28th Oct 2014

Yankadi Rhythm: It Is Good to Be Here

There are basic drumming rhythms for the djembe. One of those basics is called the yankadi rhythm. Once you have heard it, you will know it, as it is a slow rhythm, encouraging one to get up and celebrate the ancestors or simply march in a procession down to the ocean and pay tribute to an Orisha. The sound is at once distinct and provocative. While there are books available to help a drummer interested in learning this rhythm, they are not the most reliable source. It is probably best to learn this rhythm from a djembefola, something that may be said of most djembe rhythms.

The history of the yankadi rhythm is interesting. It is a traditional seduction dance for young women and has most often been played as young women and men demonstrated their dance moves for one another. Those young people would come to another town or village and show the people there what they could do. Throughout history, how one moved one’s body told a lot about future potential and worth. This seduction dance would have been a significant part of life in the past. These days, the yankadi rhythm is played for a variety of occasions, but still seems to call listeners to move seductively.

The yankadi is a slow portion of a larger meal. The faster part that generally accompanies the yankadi rhythm is called the makru. Some say the origins of the yankadi lay with Burkina Faso composers. Yankadi can be said to mean “it is good here” and was played to let people know good places to settle. Over time, possibly as people began to have more permanent settlements, the rhythm took on a more personal usage. The young people of Lower Guinea would have been used to young women using the yankadi rhythm to entice and flirt with young men they admired.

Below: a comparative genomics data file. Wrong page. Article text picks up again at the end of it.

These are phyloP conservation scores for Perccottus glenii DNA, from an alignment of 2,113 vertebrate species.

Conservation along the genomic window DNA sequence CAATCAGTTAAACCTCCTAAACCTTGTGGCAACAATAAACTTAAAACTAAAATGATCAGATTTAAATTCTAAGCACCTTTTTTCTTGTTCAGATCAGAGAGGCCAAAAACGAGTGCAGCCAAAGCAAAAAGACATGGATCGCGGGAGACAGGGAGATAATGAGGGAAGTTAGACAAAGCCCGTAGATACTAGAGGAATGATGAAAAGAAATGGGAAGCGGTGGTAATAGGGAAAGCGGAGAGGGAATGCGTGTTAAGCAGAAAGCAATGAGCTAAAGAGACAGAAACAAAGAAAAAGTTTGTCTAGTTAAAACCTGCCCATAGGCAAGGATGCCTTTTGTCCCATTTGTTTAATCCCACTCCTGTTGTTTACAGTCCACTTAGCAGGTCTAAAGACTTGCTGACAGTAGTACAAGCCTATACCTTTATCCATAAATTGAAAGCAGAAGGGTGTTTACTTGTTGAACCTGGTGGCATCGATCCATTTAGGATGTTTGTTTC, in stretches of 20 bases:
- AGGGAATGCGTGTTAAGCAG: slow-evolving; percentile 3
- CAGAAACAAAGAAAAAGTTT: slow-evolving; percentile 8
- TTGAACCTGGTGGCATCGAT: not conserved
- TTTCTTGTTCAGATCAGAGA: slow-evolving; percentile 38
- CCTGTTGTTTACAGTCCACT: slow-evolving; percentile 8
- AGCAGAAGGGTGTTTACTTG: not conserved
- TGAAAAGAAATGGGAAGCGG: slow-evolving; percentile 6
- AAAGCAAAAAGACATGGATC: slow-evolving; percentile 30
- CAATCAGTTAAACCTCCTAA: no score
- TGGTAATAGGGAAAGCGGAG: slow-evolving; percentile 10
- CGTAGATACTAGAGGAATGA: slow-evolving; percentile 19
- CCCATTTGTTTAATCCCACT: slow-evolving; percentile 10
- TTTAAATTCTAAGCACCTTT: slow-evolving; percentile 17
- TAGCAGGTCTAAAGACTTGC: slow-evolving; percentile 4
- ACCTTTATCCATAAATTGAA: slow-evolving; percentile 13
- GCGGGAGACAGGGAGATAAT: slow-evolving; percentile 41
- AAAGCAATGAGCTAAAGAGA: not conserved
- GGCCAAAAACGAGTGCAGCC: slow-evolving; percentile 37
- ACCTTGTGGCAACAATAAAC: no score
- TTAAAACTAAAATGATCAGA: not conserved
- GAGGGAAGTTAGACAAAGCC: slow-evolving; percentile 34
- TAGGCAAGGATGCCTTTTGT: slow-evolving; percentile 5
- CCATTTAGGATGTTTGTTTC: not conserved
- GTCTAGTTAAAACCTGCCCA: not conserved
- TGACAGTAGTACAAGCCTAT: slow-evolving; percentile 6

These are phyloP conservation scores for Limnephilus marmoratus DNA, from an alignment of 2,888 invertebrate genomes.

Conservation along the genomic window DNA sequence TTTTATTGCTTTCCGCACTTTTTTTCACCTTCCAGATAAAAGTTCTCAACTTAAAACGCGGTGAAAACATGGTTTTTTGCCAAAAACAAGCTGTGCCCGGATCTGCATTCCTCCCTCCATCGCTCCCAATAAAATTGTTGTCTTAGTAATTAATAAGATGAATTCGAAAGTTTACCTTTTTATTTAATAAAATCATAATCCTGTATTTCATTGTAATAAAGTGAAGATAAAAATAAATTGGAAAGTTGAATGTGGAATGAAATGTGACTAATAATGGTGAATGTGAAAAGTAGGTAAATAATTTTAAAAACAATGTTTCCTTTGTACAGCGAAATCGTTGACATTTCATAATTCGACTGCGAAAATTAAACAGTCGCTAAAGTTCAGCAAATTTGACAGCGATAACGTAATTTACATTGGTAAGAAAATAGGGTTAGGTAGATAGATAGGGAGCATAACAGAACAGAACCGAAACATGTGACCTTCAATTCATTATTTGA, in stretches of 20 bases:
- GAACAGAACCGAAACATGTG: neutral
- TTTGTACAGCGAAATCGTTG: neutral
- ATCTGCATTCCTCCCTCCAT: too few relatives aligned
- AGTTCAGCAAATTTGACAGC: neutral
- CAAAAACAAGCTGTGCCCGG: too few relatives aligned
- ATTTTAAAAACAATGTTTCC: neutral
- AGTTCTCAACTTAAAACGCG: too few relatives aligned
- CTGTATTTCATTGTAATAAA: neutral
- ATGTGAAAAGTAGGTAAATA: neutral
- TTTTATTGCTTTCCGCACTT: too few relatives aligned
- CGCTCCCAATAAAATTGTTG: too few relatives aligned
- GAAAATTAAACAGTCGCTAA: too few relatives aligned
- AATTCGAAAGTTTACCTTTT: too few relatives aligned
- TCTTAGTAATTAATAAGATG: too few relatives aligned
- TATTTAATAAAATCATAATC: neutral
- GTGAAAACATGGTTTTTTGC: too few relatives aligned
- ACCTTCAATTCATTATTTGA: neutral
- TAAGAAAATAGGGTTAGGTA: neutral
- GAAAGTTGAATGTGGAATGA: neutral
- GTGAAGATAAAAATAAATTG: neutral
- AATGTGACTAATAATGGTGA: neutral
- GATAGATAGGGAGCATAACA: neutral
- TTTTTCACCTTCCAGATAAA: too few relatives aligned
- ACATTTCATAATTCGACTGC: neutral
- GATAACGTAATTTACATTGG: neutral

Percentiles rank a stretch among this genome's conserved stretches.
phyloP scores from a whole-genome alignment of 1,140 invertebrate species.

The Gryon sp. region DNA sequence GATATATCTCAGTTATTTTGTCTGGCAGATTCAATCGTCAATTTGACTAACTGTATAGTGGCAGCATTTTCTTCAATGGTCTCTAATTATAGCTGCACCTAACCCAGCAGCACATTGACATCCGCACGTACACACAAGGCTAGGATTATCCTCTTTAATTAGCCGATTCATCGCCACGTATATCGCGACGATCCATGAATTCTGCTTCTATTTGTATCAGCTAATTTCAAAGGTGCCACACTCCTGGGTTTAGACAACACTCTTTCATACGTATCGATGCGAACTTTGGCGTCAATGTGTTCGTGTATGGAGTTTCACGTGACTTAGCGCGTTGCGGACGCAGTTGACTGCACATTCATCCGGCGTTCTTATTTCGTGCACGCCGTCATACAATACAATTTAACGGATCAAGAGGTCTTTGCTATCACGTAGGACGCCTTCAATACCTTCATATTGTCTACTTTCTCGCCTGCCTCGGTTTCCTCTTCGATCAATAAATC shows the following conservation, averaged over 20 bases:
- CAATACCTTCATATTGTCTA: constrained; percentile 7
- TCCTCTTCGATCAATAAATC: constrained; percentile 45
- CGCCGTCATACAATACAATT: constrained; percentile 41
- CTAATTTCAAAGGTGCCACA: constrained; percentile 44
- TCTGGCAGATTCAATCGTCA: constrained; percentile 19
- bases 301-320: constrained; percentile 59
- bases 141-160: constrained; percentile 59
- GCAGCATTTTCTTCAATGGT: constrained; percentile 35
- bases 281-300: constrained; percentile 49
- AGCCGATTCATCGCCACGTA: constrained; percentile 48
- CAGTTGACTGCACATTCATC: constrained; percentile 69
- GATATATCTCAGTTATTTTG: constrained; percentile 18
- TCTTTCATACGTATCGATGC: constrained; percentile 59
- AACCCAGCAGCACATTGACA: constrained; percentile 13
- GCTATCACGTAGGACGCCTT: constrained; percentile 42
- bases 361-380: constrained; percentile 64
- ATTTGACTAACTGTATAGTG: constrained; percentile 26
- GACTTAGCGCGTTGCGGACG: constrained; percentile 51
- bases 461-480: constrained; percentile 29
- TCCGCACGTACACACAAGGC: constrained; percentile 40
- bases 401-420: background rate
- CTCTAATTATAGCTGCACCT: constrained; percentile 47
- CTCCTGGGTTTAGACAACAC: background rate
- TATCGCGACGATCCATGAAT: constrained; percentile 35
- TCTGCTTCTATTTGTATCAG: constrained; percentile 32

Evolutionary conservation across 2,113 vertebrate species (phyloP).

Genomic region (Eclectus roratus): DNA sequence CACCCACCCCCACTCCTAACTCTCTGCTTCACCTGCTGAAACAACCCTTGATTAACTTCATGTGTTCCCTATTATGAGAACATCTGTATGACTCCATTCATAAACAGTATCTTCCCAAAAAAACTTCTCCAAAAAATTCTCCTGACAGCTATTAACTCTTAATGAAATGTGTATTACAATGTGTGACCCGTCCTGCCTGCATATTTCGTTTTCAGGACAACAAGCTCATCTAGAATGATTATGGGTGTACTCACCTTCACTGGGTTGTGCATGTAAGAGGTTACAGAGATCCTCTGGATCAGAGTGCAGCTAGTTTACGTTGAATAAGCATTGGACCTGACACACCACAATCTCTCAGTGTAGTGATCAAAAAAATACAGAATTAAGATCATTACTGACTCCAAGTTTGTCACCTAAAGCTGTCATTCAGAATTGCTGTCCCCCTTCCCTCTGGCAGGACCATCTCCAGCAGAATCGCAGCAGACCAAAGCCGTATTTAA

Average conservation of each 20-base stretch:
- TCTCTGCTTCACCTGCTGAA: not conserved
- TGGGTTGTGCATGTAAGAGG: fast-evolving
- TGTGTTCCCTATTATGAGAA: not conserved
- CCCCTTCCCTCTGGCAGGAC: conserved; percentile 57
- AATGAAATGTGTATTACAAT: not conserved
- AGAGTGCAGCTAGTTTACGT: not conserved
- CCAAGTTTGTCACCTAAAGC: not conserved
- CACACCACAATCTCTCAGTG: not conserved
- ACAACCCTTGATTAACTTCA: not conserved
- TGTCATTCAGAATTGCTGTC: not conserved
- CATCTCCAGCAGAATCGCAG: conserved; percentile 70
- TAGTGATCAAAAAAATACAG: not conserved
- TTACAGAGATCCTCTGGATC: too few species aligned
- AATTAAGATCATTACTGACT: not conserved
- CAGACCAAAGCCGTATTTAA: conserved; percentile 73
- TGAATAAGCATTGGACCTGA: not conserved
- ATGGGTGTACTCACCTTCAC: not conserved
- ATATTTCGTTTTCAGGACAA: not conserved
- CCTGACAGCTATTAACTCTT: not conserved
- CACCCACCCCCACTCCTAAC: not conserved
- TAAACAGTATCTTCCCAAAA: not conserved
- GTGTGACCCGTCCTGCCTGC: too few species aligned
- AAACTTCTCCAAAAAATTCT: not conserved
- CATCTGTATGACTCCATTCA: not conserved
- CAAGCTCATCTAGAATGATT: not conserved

The West African nation of Guinea has an extensive list of djembe rhythms for specific purposes. There are drum rhythms for handling conflict between males, for celebrating certain types of prestige within communities, and, of course, for seduction. The Sosos, a particular ethnic group in Lower Guinea, are given the credit for the yankadi rhythm by some who study these matters. It is interesting to note the difference in opinion about the rhythm’s origination, as Burkina Faso and Guinea are currently separated by Mali and Côte d'Ivoire (or the Ivory Coast); however, in history, such human-endorsed boundaries did not exist.